HOW IS QARTOD IMPLEMENTED BY OOI?
OOI is prioritizing implementation of QARTOD on instruments and variables which are shared across arrays and with broad or high scientific interest, such as CTDs, seawater pH and pCO2, dissolved oxygen, and chlorophyll/fluorescence. OOI is currently implementing the gross range and climatology tests (see this article for a more detailed description of the specific implementation). Note that the climatology test is a site-specific seasonally varying range test and not a World Ocean Atlas-like climatology. These two tests, in addition to other tests under development, utilize thresholds and ranges which are calculated from existing OOI datasets. The code used to calculate the thresholds is publicly available at the oceanobservatories ooi-data-explorations github repository and resulting threshold tables are available at the oceanobservatories qc-lookup github repository. The tests executed and results are added to the datasets as variables named _qartod_results and _qartod_executed, with the relevant tested data variable name prepended (e.g. practical_salinity would be practical_salinity_qartod_results and practical_salinity_qartod_executed). The _qartod_executed variable is a list of the individual results of each of the tests applied stored as a string. The tests applied and the order in which they were applied are stored in the variable metadata attributes. The _qartod_results provide a summary result of all the tests applied.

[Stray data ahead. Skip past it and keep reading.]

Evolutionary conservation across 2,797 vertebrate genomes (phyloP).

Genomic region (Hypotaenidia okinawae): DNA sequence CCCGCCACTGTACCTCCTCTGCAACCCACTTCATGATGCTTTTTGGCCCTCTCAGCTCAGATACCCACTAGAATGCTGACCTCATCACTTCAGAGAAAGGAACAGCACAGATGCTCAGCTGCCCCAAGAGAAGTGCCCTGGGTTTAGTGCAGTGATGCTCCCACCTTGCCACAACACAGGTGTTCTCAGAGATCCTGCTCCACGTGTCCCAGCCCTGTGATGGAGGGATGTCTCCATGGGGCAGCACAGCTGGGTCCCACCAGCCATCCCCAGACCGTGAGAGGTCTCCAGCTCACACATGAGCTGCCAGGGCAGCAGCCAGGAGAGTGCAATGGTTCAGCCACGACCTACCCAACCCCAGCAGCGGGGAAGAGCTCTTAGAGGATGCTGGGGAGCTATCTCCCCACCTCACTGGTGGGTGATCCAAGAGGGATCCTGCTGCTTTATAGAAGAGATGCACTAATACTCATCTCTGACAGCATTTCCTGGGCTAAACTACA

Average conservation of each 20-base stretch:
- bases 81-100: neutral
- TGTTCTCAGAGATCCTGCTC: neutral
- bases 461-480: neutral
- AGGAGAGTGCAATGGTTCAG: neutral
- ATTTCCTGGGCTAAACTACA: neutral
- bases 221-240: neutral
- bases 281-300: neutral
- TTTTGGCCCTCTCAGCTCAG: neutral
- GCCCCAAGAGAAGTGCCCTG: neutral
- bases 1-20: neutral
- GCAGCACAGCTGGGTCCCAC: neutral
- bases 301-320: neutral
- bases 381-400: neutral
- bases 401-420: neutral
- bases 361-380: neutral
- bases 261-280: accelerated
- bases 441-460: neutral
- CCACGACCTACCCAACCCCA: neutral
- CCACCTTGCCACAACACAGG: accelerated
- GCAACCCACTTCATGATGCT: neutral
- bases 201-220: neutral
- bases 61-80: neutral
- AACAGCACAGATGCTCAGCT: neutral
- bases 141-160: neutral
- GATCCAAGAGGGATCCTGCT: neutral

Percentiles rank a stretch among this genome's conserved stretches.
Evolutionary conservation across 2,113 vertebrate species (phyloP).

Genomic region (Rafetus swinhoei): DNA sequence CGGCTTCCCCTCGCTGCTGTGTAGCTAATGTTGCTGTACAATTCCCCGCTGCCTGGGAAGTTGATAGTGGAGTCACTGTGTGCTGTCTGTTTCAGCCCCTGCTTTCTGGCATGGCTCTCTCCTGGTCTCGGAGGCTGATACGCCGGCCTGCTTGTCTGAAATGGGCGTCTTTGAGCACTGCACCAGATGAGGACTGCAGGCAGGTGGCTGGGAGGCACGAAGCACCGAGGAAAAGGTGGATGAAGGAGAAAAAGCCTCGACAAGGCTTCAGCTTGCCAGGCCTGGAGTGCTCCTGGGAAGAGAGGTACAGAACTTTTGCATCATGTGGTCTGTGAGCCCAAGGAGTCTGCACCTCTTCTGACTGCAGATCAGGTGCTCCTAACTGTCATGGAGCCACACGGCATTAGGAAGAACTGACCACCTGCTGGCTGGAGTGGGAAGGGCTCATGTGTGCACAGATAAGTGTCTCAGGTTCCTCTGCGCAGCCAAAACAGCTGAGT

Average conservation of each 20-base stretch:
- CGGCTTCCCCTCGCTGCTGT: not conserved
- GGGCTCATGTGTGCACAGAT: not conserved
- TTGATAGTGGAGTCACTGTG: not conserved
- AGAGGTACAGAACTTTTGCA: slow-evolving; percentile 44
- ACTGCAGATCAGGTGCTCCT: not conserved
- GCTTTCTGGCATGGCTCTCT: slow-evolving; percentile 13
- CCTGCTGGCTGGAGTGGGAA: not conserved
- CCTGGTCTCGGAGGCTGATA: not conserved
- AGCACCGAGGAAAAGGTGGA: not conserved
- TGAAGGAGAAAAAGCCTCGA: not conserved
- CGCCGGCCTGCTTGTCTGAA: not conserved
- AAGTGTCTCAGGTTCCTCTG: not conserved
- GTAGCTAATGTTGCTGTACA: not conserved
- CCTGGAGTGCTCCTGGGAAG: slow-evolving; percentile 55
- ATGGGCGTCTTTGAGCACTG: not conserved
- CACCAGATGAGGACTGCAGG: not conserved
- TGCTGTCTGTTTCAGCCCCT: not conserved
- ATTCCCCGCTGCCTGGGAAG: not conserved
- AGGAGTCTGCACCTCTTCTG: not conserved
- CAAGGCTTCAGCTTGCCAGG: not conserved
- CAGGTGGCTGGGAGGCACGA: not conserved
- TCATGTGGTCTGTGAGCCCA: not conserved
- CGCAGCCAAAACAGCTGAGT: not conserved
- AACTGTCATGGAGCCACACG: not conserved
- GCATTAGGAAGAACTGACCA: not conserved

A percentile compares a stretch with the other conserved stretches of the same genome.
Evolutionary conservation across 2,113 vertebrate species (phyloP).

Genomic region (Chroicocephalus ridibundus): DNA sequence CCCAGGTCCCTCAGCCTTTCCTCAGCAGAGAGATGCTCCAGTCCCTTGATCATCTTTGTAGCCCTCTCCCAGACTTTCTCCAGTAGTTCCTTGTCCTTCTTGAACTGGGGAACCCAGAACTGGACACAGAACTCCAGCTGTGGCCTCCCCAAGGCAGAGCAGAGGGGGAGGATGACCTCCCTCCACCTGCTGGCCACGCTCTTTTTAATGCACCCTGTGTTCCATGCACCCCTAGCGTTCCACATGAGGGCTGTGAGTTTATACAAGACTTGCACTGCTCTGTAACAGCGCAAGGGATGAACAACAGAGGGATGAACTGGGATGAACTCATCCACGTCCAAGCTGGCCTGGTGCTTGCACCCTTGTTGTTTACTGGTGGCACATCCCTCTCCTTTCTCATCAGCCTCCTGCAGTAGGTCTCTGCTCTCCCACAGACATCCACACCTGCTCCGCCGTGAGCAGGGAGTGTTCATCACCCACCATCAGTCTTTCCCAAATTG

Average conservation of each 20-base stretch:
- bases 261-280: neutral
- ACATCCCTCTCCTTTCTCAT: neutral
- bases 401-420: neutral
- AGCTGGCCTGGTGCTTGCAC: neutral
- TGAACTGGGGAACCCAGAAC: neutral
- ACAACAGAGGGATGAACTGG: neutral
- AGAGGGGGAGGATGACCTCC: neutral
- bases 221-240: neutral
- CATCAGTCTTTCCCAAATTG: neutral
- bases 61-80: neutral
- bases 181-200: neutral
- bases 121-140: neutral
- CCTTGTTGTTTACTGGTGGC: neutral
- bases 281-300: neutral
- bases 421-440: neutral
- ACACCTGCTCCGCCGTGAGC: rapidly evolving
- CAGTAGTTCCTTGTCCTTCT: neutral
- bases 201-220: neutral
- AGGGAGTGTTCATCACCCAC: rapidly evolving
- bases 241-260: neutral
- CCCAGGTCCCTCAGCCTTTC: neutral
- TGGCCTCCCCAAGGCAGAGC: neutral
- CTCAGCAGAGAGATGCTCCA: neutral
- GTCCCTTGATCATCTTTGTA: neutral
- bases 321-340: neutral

WHAT IS THE CURRENT OOI QARTOD STATUS?
The IOOS QARTOD manuals define the tests for each instrument class as “Required,” “Recommended,” and “Suggested”. The OOI priority will be the “Required” tests for each instrument class in use by OOI. “Recommended” and “Suggested” test development will be reviewed, with the support of subject matter experts, in the future. The IOOS QARTOD manuals can be found at Quality Assurance/Quality Control of Real Time Oceanographic Data – The U.S. Integrated Ocean Observing System (IOOS).